DENVER -- He's 85, can hardly hear and walks with a cane. And for two nights, John Copeland sat in a Denver jail cell--accused of assaulting a man with his cane.
But thanks to a community outcry, he's home.
"Thank you all, we appreciate it," says a friend of Copeland's as they walk out of the Denver jail Friday night.
It's the result of a community coming together.
"My father has been released and it's all good," says Larry Copeland.
The 85-year-old with his walker, gets sprung from jail, where he's been since late Wednesday night.
"He never identified himself or nothing," Copeland told reporter Justin Joseph, during a jailhouse interview Thursday.
Police arrested Copeland at his home after what happened in the parking lot of a Stapleton Home Depot on December 15.
Police say Copeland hit Richard Knudson in the head with his cane.
"I work for Denver Police," says Knudson to reporter Justin Joseph.
Knudson says he identified himself as a cop--though not in a uniform--then, seized the nearly deaf and disabled veteran's expired handicapped placard.
Copeland had been sitting in a handicap parking spot waiting for a friend who was inside the store.
Copeland says he didn't know what was going on when Knudson placed a ticket on his windshield, then took his placard when he learned it was expired.
Denver Police Chief Robert White says Knudson is not a cop.
"He is not a sworn member of the police department," he says.
Knudson is actually a volunteer with the city's Disability Parking Program.
In a press release police write: "This program is not even managed by or associated with the police department--it is actually managed by the Human Rights and Community Relations group." See the full response from Denver police here.
But it's what happened in a Denver courtroom Thursday that really fired up his family and friends.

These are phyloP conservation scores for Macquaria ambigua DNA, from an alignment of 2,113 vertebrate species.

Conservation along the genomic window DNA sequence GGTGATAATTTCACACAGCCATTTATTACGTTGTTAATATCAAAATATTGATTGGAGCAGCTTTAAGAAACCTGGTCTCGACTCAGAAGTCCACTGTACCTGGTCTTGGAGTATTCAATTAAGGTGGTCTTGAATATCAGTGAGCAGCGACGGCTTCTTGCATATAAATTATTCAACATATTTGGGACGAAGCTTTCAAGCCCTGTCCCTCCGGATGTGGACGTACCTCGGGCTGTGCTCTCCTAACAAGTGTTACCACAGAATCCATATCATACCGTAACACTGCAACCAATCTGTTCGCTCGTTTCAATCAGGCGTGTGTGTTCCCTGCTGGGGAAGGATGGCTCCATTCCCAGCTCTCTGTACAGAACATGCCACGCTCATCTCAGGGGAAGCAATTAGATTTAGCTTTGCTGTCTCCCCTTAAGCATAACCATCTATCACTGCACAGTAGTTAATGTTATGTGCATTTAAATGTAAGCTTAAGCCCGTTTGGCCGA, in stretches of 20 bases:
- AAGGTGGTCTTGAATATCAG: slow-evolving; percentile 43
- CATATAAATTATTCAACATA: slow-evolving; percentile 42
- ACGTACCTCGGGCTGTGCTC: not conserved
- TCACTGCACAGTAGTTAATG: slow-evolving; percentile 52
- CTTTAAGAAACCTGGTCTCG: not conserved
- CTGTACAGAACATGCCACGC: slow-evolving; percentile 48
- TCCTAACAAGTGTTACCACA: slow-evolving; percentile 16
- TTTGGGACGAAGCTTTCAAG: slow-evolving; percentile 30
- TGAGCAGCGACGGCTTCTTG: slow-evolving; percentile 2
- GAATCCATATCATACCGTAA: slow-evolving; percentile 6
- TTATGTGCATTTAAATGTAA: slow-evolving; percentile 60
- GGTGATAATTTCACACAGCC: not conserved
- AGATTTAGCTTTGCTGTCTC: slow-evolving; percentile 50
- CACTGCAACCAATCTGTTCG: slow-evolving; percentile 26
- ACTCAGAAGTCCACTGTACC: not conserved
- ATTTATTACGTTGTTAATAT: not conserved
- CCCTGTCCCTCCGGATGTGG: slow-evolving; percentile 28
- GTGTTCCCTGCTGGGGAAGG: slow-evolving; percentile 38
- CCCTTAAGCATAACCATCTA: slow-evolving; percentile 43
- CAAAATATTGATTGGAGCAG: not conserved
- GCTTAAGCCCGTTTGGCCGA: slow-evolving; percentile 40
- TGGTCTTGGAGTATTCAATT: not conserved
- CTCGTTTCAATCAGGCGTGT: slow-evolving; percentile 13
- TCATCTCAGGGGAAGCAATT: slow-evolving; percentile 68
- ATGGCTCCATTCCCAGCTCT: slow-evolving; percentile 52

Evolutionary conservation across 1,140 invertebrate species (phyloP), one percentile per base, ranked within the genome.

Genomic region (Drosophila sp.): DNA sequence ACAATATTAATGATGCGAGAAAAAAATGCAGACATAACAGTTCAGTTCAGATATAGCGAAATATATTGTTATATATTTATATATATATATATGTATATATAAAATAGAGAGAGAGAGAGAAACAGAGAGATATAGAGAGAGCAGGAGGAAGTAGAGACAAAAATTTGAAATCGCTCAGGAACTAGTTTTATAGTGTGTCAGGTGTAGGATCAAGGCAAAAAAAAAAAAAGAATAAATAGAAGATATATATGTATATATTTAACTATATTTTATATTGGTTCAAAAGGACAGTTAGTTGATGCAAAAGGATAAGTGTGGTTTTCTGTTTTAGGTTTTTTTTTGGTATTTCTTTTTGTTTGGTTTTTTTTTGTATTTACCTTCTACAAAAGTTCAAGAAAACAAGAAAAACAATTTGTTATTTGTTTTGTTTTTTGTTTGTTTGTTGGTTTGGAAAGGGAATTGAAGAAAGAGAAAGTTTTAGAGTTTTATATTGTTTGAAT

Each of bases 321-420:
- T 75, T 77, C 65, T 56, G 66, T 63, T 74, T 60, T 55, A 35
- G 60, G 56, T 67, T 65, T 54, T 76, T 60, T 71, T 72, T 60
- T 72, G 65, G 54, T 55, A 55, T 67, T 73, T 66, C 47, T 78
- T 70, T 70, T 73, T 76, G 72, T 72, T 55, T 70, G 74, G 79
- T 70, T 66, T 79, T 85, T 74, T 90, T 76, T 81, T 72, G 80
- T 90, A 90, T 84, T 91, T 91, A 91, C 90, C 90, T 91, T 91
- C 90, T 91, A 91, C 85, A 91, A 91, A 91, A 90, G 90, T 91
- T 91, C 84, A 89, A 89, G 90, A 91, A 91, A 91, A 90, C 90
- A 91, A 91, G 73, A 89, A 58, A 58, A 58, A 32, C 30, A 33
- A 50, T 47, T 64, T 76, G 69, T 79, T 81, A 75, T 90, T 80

The judge set bond at $50,000.
"My grandpa is elderly. He is not going to run anywhere. $50,000 bond is ridiculous," says Copeland's grandson, Jovaun Copeland, 21.
"It is not a mass demonstration. It is just a concern," says a man who participated in a march to city hall.
They demand fairness for a man who fought for our country--and now facing a fight he didn't want.
"We are not asking charges be dropped. We are just asking for justice and for him to be out of jail, so he can go back to his family and be treated with respect," says friend Alvertis Simmons.
A judge listens and drops bond to $2,000.
So Copeland's family comes up with the money and he's freed--for now.
He's finally home with his trusty cane--which is vital to his independence, but may also jeopardize it.
"I never done anything. All I did was defend myself against someone who didn't represent himself. That's it," says Copeland.
Police say Knudson does have the authority to do what he did.
However, the department seems to realize there are potential issues in that it may be hard to recognize he has that authority.
Copeland is back in court Jan. 18.